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The United States’ first offshore wind farm will start generating power in November, adding 30 megawatts to the grid at peak hours in a pilot project that politicians, union representatives and environmentalists say could change America’s energy landscape.

Gizmodo published an article about a public tour held at the facility in October in advance of turning the giant fan blades on for the first time, including a look at the “sky-diving” sometimes needed in order to do maintenance. Deepwater Wind’s Block Island Wind Farm in Rhode Island cost $300 million, funded by Deepwater Wind and other private investors.

The wind farm will power the small community of Block Island, a group of about 1,000 year-round residents who currently use diesel fuel shipped from the mainland. The utility company National Grid will also buy power from Deepwater Wind and sell it around Rhode Island.

A previous large-scale offshore wind project in New England, the $2.6 billion Cape Wind in the Nantucket sound, was held back by an opposition movement after receiving state and federal approval. Although it was set up to have 130 turbines and be larger than Block Island Wind Farm, construction never began on Cape Wind.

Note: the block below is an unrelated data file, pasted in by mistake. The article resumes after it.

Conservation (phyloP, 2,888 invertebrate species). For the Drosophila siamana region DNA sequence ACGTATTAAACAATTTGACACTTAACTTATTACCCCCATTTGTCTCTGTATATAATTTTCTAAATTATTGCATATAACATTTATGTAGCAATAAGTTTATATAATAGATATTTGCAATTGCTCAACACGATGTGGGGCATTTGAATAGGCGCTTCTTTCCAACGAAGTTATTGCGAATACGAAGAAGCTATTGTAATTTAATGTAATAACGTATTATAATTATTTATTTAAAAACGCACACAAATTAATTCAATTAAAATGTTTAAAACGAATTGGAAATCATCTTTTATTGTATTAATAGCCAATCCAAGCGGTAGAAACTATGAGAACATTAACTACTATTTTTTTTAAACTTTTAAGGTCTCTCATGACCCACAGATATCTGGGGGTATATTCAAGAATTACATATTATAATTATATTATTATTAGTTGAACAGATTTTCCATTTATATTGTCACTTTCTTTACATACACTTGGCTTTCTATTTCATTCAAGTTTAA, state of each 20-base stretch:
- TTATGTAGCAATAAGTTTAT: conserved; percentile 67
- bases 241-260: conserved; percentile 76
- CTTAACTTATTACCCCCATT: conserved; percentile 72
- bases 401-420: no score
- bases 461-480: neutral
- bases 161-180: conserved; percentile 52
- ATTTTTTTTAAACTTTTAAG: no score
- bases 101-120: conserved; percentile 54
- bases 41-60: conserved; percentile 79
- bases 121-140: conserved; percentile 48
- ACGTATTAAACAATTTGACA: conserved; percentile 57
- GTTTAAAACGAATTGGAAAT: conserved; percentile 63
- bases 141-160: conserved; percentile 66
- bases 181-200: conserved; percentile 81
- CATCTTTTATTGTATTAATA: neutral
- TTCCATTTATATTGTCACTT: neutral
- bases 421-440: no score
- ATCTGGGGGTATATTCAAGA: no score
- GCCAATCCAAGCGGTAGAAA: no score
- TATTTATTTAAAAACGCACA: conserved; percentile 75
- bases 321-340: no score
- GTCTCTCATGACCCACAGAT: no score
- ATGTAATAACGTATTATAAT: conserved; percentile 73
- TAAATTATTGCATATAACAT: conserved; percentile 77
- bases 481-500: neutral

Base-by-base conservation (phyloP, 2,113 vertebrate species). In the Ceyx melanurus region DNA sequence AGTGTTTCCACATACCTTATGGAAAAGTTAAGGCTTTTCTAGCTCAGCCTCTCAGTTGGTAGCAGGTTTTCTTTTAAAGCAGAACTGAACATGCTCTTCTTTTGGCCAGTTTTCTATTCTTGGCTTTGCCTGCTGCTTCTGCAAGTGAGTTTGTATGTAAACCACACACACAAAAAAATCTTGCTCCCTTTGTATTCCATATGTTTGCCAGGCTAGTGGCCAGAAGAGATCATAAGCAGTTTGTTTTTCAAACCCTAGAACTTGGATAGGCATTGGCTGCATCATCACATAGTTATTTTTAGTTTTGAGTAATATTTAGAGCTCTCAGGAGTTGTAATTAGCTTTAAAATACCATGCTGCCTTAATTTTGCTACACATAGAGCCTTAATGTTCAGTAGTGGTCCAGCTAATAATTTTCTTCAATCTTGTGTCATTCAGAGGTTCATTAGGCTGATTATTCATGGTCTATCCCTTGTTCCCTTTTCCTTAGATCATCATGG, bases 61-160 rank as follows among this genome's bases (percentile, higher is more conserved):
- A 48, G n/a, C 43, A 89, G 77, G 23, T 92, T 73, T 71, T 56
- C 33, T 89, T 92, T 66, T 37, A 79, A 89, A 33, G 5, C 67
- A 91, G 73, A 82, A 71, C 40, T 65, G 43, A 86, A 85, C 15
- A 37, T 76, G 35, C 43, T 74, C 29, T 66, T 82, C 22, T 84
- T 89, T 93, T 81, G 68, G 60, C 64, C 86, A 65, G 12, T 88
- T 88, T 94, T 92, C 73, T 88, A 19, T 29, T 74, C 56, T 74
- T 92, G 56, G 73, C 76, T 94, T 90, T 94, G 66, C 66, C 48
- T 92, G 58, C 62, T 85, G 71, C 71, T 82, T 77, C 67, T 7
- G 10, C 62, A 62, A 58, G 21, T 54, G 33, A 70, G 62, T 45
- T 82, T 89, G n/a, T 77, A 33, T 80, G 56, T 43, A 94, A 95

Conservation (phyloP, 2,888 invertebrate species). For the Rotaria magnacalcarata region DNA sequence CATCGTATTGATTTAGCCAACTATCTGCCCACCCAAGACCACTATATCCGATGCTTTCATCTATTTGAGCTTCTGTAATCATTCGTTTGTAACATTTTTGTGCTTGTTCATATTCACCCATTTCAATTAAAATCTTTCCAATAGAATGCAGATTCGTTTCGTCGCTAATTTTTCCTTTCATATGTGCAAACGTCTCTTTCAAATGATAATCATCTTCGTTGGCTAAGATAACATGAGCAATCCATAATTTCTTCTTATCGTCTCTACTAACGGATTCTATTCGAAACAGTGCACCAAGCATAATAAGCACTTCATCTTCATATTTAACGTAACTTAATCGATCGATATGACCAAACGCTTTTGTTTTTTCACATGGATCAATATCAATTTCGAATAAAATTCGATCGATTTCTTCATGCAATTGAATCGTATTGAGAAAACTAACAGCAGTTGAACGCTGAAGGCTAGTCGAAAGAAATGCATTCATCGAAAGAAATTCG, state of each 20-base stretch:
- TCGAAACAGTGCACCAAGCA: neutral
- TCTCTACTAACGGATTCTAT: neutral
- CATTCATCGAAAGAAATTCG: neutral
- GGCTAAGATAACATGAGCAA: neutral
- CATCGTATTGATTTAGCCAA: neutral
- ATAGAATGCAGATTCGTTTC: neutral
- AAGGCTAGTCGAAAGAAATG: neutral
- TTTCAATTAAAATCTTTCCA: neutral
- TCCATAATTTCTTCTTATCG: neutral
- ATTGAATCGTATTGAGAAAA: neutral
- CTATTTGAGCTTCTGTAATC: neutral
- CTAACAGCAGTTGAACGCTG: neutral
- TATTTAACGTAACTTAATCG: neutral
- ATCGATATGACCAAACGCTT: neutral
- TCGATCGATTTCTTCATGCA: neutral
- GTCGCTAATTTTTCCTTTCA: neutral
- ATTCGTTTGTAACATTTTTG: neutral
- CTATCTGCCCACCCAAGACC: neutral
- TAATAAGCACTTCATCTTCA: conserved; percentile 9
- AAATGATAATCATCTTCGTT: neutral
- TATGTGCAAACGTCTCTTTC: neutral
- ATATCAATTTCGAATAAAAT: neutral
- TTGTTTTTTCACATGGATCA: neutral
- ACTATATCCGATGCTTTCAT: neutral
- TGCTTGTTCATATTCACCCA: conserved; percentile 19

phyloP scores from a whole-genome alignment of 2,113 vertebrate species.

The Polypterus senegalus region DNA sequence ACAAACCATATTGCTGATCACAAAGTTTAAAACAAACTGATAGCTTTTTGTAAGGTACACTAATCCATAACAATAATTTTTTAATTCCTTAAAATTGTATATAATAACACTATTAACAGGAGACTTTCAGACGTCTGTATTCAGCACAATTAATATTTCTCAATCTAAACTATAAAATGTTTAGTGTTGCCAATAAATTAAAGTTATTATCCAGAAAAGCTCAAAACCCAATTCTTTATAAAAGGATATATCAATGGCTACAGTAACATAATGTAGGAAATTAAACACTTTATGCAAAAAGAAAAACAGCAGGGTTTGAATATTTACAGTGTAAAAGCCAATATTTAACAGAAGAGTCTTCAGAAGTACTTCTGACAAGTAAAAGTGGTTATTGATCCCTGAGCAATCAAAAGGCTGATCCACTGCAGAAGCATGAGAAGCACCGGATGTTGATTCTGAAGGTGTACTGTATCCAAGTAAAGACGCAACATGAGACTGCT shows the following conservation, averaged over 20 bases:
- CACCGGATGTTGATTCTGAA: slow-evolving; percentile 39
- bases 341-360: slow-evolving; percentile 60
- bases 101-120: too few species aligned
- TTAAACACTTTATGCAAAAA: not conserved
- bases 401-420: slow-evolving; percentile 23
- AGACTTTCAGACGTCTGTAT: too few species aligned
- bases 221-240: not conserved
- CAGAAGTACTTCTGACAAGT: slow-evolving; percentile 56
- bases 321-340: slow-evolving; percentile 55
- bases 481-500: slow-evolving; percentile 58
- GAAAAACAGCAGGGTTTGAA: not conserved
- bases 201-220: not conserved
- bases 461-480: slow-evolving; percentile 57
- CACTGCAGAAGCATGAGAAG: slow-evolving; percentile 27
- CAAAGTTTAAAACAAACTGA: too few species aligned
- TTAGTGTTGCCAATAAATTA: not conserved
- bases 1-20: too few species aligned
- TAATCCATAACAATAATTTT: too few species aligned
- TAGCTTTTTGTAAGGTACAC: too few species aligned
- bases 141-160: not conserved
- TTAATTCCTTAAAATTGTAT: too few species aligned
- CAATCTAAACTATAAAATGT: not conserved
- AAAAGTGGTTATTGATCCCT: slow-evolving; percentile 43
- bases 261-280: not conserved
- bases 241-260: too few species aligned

The Rhode Island Manufacturers Association sued National Grid, Deepwater Wind, and some members of the Rhode Island Public Utilities Commission over the Block Island wind farm in July, saying that the farm’s agreement with National Grid would increase the cost of electricity. A federal judge dismissed the suit.

(AP Photo)

Wind power will be a bit more expensive than onshore power. Block Island residents will pay 24 cents per kilowatt hour, while the Rhode Island average is 14 cents per kilowatt hour. However, this is still less than the cost of diesel.

According to the U.S. Department of Energy, more than 2,000 gigawatts of energy could potentially be harvested using offshore wind farms in the oceans and the Great Lakes. Deepwater Wind estimates the facility to run at 45 percent capacity in average wind speeds, which matches 2011 predictions about improved efficiency.

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